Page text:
I don't see anything wrong with her continuing to live with you. I just think she needs to have a LOT more adult responsibility and you backing off on providing things for her that are allowing her to continue that way. By the way, I can totally understand why you have done what you have with her when it comes to driving her around and letting her continue to live with you, etc. I know I would struggle to not do the same! You love your daughter and want to help her. But it has made it easier for her to be how she is...which is why a change is very important on both sides.

As for friends/dating, hopefully when she gets a job that will help with that part of it. Or, do you guys go to church? Maybe there is a youth group she can join? Otherwise, she's an adult and there's really nothing you can do about that part...unless you want her to move out, but even then, it won't guarantee she'll gain much of a social life. If you want her to move out, I'd suggest readjusting the list above and letting her know you want her to move out and go from there.

I'll stop rambling. Good luck!

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answers from San Francisco on

Time to help this bird fly the nest.

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answers from Los Angeles on

She sounds depressed and too scared to move on in her life. If she's not working, she should be in school, and if she's not in school, she should be working. You are right, she needs to have a life outside of being at home and being with you. But she sounds depressed if she is unable to do these things on her own. See if she's willing to go to the doctor about depression and maybe get some counseling as well. It sounds like she is too scared to go out there and try to make a life for herself. Does she have problems with anxiety? Maybe getting counseling will help her.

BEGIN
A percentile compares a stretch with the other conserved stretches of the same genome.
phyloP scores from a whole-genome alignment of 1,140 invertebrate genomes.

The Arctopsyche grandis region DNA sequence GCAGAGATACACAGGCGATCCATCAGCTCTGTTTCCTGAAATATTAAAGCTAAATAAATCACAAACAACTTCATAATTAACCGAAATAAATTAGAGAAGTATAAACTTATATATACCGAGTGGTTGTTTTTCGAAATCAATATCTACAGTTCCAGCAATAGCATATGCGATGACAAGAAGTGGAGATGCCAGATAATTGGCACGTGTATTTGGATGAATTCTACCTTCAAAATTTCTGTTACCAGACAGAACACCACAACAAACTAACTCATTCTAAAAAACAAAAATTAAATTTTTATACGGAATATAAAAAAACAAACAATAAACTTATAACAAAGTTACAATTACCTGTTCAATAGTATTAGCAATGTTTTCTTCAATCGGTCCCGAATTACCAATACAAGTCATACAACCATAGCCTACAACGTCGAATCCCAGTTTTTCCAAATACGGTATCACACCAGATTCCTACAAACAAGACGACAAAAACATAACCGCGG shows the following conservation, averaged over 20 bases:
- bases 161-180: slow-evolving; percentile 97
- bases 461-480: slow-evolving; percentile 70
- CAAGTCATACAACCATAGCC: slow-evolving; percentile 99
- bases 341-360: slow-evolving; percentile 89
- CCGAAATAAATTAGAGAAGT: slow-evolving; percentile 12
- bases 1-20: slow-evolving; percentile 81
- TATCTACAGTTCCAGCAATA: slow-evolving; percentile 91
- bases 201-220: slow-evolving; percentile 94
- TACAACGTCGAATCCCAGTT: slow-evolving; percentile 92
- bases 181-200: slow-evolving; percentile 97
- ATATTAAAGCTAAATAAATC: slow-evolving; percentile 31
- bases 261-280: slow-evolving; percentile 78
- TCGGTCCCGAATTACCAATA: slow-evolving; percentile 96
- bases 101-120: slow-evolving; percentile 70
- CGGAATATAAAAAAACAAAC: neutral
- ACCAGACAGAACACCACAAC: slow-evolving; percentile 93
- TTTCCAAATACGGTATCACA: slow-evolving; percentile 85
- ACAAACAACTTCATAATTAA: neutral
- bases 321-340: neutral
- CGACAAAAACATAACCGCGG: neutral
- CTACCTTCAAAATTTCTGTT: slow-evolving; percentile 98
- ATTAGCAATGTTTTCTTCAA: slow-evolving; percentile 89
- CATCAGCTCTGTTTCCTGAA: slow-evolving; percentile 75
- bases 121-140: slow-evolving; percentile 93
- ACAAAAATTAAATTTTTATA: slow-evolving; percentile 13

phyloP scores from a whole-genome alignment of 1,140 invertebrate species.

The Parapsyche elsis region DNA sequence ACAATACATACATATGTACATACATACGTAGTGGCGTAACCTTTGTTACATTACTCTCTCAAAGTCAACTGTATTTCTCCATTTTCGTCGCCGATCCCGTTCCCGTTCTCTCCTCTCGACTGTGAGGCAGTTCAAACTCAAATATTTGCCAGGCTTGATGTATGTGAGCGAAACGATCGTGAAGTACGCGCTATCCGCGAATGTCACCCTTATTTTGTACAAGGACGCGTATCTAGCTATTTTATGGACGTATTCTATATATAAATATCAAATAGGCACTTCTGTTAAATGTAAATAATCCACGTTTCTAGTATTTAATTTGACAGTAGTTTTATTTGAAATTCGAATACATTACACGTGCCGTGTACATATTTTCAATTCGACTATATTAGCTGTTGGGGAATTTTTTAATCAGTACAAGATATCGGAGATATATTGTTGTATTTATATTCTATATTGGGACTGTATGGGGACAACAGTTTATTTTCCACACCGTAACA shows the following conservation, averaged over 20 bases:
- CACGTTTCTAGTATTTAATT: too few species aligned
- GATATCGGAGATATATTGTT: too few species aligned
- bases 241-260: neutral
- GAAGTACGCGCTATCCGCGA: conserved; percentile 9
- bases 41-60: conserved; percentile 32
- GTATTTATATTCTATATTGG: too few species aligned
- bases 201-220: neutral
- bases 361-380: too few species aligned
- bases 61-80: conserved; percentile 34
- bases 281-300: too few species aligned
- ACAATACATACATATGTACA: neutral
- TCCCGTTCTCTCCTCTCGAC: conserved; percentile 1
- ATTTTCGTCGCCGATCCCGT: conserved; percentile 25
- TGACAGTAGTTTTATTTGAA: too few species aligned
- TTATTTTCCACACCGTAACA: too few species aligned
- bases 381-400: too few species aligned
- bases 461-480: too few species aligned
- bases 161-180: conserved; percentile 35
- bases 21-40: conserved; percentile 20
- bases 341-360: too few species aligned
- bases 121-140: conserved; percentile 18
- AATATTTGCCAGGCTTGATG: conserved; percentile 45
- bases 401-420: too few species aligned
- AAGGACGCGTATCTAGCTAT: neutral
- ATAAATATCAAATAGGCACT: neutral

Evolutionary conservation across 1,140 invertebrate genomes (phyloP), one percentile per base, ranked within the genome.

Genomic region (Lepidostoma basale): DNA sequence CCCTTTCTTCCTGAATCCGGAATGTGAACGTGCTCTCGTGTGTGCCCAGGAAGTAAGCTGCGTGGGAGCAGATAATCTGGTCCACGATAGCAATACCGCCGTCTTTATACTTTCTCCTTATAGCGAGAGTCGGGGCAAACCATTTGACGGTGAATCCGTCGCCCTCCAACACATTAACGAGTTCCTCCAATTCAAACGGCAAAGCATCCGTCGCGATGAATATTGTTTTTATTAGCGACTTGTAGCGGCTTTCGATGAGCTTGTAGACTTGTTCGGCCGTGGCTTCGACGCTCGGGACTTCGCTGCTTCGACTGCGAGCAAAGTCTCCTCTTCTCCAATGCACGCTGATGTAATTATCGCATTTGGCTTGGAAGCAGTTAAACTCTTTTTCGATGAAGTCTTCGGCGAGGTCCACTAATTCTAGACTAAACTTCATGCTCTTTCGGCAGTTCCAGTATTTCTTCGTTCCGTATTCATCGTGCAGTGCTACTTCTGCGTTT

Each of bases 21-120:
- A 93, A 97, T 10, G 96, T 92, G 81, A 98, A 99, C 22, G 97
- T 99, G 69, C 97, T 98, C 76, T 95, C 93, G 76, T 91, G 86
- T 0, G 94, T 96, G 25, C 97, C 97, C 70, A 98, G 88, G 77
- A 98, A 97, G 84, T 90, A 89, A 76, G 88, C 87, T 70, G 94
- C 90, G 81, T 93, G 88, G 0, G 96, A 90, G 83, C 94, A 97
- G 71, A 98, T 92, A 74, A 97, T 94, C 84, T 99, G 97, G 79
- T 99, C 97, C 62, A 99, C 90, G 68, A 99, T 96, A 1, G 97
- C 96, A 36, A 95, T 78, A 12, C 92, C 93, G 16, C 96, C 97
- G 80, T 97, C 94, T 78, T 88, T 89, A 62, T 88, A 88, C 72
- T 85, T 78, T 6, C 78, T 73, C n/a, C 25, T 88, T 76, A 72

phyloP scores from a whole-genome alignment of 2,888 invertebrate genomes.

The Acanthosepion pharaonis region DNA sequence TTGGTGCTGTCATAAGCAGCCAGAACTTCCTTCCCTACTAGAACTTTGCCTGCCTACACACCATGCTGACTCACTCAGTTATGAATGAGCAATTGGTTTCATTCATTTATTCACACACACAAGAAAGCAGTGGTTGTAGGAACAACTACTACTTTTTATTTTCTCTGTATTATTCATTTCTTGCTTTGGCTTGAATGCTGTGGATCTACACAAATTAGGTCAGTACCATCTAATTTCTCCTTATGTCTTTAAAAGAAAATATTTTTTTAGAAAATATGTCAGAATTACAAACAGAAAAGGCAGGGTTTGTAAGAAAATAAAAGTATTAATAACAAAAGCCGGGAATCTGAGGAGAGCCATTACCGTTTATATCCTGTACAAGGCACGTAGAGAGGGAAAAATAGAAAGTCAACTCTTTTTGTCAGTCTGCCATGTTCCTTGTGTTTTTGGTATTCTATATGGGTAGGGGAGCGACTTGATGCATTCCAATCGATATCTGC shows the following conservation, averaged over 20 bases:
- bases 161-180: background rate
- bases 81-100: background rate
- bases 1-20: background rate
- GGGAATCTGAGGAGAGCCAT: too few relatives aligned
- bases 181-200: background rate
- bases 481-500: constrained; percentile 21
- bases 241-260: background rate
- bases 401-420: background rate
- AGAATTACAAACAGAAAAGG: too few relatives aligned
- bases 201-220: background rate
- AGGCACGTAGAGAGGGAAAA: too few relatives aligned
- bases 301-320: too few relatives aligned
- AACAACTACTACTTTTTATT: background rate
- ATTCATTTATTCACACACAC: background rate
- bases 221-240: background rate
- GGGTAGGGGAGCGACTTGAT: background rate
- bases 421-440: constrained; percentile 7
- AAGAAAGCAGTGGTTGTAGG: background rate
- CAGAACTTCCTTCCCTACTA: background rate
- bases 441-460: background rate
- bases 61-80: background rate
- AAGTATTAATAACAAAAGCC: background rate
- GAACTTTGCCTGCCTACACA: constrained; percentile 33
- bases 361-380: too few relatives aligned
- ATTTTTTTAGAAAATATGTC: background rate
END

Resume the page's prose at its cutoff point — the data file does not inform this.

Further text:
Also, if she is having trouble finding a job, maybe she could go out and do some volunteer work. It would add to her resume, get her out of the house, and maybe she'll find something that really interests her. And definitely get her to drive herself around; being able to drive herself places will help her take that first step in becoming independent. Good luck!

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answers from Eugene on

You can't help her. She needs to go into therapy to help her become an adult and make a life of her own.

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answers from Portland on

She may be depressed because she doesn't have friends (that was what you said right?). And, sorry if it offends you because I don't mean to, but she sounds sheltered and doesn't know how to handle responsibility. I would hold her hand for a semester and teach her how to handle her Fasfa money if she gets a refund (money that didn't need to be paid towards tuition), have her go to a job interview seminar where they show you how to do a resume/interview, etc so she can get a job, her paying her own bills when she gets a job, and getting her own cheap dependable car that she pays insurance, etc on. Be supportive, but cut her strings too.